Such ingenuity requires a caption. Supply it!
Such ingenuity requires a caption. Supply it!
So this week the ESV Study Bible is turning one. In honor of my favorite Study Bible, I wanted to provide you with seven reasons I love the ESV Study Bible.
I absolutely love the Study Bible and am so grateful to the folks at Crossway for making it accessible. Go out and get one. I mean right now.
1 CH 16.7 Then on that day David first appointed that thanksgiving be sung to the Lord by Asaph and his brothers.
David’s first order of business after bringing the ark of the Covenant into Jerusalem, was to get the worship team singing thanks.
This agrees with Psalm 100:
Enter his gates with thanksgiving,
and his courts with praise!
Give thanks to him; bless his name! (v4)
Coming to God with thanks is a great principle. Obviously there are times we come to God with cries for help, mercy, or wisdom on our lips. But there are great benefits to coming to the Lord with gratitude before starting to ask him for things.
I’ve found that giving thanks first lifts my eyes off my circumstances and onto the One who controls my circumstances. By thanking the Father for all he did for me in sacrificing his Son on the cross, it gives me confidence he’ll meet all my lesser needs. When I preface my requests with praise to Jesus for his power, love, and wisdom, it strengthens my trust in him to care for me. By recalling and thanking him for past mercies and faithfulness, it bolsters my faith for his future faithfulness.
Some morning soon try this, spend your whole “prayer” time thanking Jesus for things.
Start with spiritual blessings – salvation, forgiveness, justification, adoption, the gift of eternal life. Then move on to material and temporal blessings – your family, health, eyes, ears, strength, food, home, car, etc.
Let thanksgiving be your first order of business. It’s a happy exercise.
photo by dmachiavello
Could you go for a year without using toilet paper?
Colin Beavan did.
The AP reports a story about Beavan and his family, who for the past year have sought to make zero impact on the environment around them.
They shut off the electricity to their apartment. They refused to use anything disposable, and they wouldn’t buy anything that was new. They traveled by bicycle, only bought fresh food from farmers, put away their television, and even gave up toilet paper. They didn’t want to leave a single fingerprint on the earth.
I admire Beavan and his family for their desire to preserve the Earth. But as I thought about Beavan and his year-long experiment, I couldn’t help but think of Genesis 1:28, where God says to Adam and Eve:
“Be fruitful and multiply and fill the earth and subdue it and have dominion over the fish of the sea and over the birds of the heavens and over every living thing that moves on the earth.”
Based on Genesis 1:28 it would seem that Colin Beavan’s desire to make zero impact on the earth is unbiblical. God has given humanity a mandate to subdue the earth and to have dominion over it. We don’t exist on an equal plane with the rest of creation. The earth exists so that we might subdue it, and make it useful to us, and receive benefit from it. To make no impact on the earth is to ignore the mandate given to us by God.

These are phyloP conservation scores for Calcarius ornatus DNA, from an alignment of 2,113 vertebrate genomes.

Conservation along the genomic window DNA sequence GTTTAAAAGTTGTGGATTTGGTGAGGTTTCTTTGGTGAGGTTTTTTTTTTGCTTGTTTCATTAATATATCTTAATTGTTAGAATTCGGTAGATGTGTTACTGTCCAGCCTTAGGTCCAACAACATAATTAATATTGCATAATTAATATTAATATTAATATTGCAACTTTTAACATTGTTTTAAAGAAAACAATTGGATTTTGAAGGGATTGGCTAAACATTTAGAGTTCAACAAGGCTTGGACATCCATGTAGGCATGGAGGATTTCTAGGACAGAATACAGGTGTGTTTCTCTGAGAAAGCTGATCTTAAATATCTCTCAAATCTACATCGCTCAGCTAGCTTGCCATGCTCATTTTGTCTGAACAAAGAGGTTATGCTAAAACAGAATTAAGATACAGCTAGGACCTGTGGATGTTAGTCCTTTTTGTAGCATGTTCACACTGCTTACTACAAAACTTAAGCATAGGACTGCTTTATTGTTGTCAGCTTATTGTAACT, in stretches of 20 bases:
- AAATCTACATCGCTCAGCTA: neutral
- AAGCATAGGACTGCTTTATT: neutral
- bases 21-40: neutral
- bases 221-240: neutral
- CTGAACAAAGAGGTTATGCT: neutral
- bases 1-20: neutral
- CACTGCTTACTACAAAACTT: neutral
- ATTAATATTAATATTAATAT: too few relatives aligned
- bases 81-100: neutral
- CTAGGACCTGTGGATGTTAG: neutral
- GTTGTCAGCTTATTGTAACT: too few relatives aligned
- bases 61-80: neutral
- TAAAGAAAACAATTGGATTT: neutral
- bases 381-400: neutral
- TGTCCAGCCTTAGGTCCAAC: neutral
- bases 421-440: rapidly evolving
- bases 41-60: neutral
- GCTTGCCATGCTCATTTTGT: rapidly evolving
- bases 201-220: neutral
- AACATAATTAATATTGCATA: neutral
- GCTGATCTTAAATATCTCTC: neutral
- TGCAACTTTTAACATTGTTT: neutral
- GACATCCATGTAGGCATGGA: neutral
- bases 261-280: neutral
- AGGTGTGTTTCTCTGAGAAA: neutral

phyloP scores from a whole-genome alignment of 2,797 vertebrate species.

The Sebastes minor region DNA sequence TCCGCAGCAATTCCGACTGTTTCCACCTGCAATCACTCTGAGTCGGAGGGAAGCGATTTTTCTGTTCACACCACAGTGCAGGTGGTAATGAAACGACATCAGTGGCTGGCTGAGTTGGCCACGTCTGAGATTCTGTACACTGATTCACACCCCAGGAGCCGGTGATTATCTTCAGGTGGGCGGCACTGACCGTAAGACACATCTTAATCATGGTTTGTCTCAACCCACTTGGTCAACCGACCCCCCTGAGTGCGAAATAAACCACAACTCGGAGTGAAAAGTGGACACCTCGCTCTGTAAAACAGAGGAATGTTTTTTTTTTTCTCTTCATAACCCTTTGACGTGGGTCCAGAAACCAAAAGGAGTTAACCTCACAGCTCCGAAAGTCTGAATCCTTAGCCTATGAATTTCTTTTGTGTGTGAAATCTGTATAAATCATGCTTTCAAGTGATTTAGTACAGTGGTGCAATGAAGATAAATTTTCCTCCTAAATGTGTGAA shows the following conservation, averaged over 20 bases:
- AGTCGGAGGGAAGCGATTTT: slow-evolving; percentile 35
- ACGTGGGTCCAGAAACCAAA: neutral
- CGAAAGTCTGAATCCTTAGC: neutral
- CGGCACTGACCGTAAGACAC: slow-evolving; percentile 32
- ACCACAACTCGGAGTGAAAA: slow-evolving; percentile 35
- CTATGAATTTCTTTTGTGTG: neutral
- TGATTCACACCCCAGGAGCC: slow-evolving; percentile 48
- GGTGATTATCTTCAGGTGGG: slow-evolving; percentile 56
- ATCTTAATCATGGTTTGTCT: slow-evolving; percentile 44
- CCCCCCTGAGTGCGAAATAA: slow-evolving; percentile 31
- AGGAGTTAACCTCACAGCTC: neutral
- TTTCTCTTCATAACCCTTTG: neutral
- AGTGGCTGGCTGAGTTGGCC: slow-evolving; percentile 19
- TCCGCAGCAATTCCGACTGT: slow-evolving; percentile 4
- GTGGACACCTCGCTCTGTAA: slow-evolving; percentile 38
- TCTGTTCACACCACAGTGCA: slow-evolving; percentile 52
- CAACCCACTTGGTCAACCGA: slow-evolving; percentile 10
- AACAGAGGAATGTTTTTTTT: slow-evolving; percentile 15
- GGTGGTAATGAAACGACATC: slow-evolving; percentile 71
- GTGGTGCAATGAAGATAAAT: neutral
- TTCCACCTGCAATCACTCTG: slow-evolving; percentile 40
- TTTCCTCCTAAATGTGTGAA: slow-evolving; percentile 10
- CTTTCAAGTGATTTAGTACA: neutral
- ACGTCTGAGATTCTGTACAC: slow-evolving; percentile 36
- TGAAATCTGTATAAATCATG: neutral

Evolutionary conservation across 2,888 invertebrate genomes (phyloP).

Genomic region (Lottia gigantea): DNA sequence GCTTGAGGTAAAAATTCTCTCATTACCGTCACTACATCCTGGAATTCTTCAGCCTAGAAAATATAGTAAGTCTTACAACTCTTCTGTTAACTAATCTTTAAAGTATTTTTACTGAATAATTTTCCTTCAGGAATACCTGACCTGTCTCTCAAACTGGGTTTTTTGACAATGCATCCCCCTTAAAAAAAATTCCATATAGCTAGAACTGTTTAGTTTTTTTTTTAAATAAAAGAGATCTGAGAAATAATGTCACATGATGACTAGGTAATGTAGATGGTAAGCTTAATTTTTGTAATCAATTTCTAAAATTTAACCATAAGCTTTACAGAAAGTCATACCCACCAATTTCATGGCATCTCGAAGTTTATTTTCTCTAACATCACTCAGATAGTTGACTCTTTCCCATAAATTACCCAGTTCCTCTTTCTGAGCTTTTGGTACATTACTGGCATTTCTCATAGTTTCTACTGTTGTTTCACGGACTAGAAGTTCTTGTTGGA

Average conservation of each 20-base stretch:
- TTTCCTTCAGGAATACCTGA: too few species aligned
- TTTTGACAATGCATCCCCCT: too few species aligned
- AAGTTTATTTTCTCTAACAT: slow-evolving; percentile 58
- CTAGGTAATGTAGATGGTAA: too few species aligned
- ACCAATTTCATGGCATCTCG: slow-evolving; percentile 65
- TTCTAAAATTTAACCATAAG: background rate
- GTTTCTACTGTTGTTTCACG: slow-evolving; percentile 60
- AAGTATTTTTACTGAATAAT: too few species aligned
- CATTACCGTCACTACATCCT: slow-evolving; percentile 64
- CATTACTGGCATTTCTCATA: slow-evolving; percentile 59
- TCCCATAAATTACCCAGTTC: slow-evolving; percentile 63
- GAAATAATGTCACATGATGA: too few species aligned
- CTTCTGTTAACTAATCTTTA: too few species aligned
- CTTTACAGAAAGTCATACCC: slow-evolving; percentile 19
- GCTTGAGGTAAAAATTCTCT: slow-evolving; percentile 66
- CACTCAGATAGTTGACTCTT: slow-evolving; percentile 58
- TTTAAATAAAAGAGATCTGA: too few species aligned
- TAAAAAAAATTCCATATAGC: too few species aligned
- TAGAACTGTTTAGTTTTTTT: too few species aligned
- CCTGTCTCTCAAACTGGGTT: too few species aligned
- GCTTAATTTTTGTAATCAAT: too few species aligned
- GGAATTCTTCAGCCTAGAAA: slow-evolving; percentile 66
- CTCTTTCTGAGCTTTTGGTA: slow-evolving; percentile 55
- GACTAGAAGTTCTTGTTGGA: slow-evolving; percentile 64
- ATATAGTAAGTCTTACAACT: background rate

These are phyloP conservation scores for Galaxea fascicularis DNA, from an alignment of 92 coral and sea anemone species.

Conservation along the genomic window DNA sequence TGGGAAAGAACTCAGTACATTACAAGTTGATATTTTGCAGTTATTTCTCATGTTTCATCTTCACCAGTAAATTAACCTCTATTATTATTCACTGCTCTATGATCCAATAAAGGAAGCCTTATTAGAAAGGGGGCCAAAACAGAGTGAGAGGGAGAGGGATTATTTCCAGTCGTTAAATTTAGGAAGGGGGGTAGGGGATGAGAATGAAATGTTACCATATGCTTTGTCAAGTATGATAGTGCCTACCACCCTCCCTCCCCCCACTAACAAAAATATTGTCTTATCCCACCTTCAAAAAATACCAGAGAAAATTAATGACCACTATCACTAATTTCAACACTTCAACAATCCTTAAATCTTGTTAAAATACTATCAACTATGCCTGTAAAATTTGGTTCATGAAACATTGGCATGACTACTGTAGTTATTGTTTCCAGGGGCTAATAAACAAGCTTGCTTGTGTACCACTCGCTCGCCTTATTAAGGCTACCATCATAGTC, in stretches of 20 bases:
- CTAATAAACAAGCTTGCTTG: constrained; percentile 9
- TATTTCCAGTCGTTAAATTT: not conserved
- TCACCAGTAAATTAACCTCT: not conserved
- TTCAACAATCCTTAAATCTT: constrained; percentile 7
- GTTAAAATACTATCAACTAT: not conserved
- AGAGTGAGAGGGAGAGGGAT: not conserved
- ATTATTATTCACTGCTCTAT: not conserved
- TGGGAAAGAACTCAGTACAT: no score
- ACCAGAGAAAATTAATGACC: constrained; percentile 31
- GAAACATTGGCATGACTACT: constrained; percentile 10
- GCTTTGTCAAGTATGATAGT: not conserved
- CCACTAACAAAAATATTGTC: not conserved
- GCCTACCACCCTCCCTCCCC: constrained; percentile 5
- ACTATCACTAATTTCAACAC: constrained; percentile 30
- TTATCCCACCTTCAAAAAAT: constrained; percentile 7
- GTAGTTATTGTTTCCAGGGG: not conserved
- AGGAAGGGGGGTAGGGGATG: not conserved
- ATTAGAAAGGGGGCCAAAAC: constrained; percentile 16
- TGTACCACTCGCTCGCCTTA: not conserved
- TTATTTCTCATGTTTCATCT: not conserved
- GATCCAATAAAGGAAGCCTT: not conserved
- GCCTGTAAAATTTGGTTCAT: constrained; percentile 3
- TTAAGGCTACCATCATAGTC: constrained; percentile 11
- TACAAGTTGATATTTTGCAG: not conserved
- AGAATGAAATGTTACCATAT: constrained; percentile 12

In his book Business for the Glory of God, Wayne Grudem comments:
God’s command to “subdue” the earth implies doing productive work to make the resources of the earth useful for themselves [Adam and Eve] and others. This is what he wanted Adam and Eve to do, and that is one of the things he wants us to do as well.
We’re called to be stewards of the earth. Yes, it’s possible to sinfully destroy and harm the environment, instead of stewarding it. But it’s also possible to try and preserve the environment too much. God created the earth so that we might use it for our good.
Now if you’ll excuse me, I’m going out to purchase some toilet paper.
+photo by Andrei!
You are clothed with splendor and majesty,
covering yourself with light as with a garment (PS 104.1-2)
The Psalmist poetically compares the creation with God’s clothing. We can’t see God, but he shows us something of himself by his “clothing” – the creation.
Charles Spurgeon says “Garments both conceal and reveal a person, and [so does the creation] of God.”
The universe both conceals and reveals God. It conceals God – we can’t see him in his infinite glory as he really is. It also reveals God – the majesty of the heavens and the beauty of the earth hints at how infinitely glorious, breathtaking and marvelous Jesus Christ must be.
“It makes us feel how altogether inconceivable the personal glory of the Lord must be; if light itself is but his garment and veil, what must be the blazing splendor of his own essential being!” (Spurgeon).
“All of nature can only hint at God’s greatness, just as a person’s clothing can only give a suggestion of what the person is really like.” (Michael E. Travers)
The trees where I live in Western Pennsylvania are in full fall splendor now. The colors are almost neon at times, they burn and glow with incandescence. I’m almost ravished by beauty of creation at times. What will the sight of Jesus’ face do to me? I can’t wait.
How does the creation point you to the glory of Christ?
photo by VancityAllie